Will it play in Peoria?
That used to be the question to ask if one wanted a sense of how middle-America felt about something. The Midwest was the center of American population and, therefore, the touchstone of mainstream American values. The 2010 Census makes it clear that this is changing.
In not too many years, the question may be, will it play in Peoria, Ariz.; or Boise, Idaho; or even Provo, Utah? The four fastest growing states in the union are Nevada, Arizona, Utah and Idaho. If you add Texas and California to the mix, you account for more than a quarter of the nation's population. The forecast calls for nothing but more growth. Arizona may surpass Ohio in congressional representation by 2040. The interior West will be helped by California, which didn't gain any congressional seats this time around because much of its population has decided to move to neighboring states to the east. That trend seems to be continuing.
The result of all this will be greater clout in national politics and greater focus from media and other sources — along with all the other issues that come with growth. In recent years, Utah's leaders have tried to form a western states primary election for the presidency, arguing that candidates rarely have to consider the unique issues people in this region consider important. For the most part, the effort has fizzled. Utah's last presidential primary, in February of 2008, was overshadowed by primaries in larger states on the same day. As time goes by, however, such a coalition would be harder to ignore as the interior West begins to accumulate more electoral votes.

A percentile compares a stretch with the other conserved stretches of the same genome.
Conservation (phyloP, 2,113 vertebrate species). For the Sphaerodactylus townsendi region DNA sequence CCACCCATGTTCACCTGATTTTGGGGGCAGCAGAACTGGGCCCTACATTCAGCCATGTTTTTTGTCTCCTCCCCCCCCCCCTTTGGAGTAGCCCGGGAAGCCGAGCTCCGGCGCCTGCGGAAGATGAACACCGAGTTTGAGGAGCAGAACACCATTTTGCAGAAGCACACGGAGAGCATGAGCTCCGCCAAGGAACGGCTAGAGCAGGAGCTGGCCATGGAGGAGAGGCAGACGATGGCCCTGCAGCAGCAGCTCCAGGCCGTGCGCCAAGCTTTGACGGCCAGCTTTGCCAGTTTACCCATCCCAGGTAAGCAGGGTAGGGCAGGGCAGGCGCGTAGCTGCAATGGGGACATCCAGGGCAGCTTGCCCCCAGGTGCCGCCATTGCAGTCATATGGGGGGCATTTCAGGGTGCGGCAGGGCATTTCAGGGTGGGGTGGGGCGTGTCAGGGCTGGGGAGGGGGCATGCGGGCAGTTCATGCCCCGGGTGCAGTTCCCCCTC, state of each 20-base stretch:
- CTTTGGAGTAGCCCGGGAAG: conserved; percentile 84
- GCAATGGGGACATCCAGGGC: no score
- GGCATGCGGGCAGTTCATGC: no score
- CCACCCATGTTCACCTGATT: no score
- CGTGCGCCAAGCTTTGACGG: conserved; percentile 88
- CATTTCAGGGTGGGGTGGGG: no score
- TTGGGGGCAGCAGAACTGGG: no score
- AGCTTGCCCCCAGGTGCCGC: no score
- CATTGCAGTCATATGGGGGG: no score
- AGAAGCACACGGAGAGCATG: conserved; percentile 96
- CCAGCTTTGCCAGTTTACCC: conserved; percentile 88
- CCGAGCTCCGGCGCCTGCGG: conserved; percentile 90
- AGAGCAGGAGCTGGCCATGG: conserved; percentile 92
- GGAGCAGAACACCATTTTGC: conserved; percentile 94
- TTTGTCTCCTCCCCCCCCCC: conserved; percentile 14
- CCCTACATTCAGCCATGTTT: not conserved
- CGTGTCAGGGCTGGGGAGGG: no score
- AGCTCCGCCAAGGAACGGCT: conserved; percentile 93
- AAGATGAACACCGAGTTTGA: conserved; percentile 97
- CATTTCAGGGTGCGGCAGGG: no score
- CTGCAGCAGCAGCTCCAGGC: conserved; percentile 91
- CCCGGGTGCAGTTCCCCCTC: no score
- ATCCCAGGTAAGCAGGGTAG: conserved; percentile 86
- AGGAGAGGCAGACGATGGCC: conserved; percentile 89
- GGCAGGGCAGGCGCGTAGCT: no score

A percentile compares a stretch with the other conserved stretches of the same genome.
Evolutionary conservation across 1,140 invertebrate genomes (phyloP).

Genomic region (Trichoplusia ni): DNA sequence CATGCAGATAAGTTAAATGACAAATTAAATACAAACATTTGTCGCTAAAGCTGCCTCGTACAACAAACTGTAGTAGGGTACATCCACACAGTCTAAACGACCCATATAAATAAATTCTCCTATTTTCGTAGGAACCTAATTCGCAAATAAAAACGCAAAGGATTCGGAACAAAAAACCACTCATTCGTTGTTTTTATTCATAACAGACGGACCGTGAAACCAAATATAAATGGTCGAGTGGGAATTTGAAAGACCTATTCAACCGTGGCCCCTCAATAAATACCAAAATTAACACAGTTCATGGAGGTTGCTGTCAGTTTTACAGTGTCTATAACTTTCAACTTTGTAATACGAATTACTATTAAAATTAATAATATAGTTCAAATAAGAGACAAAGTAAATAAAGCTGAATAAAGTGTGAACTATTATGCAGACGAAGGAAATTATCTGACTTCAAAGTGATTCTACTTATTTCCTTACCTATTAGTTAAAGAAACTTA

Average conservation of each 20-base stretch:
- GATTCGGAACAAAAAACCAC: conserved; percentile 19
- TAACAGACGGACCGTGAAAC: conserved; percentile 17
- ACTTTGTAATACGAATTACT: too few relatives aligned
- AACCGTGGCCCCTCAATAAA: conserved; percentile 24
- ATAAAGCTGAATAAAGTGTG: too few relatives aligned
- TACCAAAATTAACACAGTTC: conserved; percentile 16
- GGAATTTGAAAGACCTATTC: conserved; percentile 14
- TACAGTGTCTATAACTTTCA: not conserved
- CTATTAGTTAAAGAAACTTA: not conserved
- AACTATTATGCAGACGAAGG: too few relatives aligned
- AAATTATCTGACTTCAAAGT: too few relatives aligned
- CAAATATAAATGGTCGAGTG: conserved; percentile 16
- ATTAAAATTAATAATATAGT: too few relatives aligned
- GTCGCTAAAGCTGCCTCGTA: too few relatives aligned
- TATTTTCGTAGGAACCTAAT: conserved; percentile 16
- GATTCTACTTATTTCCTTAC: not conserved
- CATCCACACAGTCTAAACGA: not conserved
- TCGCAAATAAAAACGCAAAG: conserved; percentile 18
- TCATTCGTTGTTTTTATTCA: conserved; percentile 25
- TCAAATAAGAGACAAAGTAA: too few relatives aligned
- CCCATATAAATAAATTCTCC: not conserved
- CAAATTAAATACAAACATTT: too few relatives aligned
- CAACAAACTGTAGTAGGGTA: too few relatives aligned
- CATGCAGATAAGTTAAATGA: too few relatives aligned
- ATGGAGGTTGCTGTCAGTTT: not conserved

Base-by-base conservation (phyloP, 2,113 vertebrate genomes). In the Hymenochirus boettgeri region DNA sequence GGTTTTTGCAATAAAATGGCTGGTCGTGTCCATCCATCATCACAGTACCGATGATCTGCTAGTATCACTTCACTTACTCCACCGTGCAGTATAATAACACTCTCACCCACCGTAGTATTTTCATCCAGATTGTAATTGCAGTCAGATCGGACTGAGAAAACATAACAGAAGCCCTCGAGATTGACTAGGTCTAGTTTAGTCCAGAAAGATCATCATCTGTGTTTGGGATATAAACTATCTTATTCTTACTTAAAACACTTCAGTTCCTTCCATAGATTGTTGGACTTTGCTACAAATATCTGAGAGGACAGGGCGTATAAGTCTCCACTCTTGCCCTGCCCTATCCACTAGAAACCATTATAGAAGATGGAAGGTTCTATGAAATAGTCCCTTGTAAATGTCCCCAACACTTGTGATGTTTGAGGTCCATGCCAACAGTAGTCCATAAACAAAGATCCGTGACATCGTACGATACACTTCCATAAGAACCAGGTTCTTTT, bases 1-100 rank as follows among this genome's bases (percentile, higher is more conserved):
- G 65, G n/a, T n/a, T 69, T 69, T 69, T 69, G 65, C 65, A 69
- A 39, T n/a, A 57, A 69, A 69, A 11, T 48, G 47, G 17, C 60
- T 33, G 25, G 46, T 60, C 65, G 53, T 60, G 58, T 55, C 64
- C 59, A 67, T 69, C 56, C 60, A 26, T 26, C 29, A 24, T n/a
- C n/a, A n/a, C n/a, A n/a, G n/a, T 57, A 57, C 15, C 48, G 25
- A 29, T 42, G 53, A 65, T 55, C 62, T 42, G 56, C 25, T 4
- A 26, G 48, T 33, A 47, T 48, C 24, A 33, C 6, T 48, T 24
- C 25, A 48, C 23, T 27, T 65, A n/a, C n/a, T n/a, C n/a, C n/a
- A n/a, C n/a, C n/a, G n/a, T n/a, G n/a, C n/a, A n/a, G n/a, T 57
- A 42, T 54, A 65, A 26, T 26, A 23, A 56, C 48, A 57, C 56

Utah still would be ignored in that mix unless it becomes more politically diverse. States that are safely pigeon-holed as belonging to one party or the other don't merit much concern from candidates. But even that might change with the demographics.
Much of the growth in the West has come because of an influx of Hispanic residents. In seven of the eight Mountain states, including Utah, Hispanics made up more than half the growth in population under the age of 18 during the last decade. The demographic shift is bound to effect the area's culture, as well as its politics.1 comment on this story
All this growth means more than just political and cultural changes. The Brookings Institute issued a report in 2008 about four emerging urban centers in the West, with the area from Logan to Provo identified as one. These, the study said, will become "Mountain Megas," or huge population centers that will grow by a combined 12.7 million residents and more than 8 million jobs between now and 2040.
The report suggested greater cooperation among these Megas to help economic growth, including the establishment of regional boards for transportation and other matters. The challenges lie in education, infrastructure, planning, development and economic opportunities for the disadvantaged, among other things. Clearly, there is much opportunity ahead, and also much work.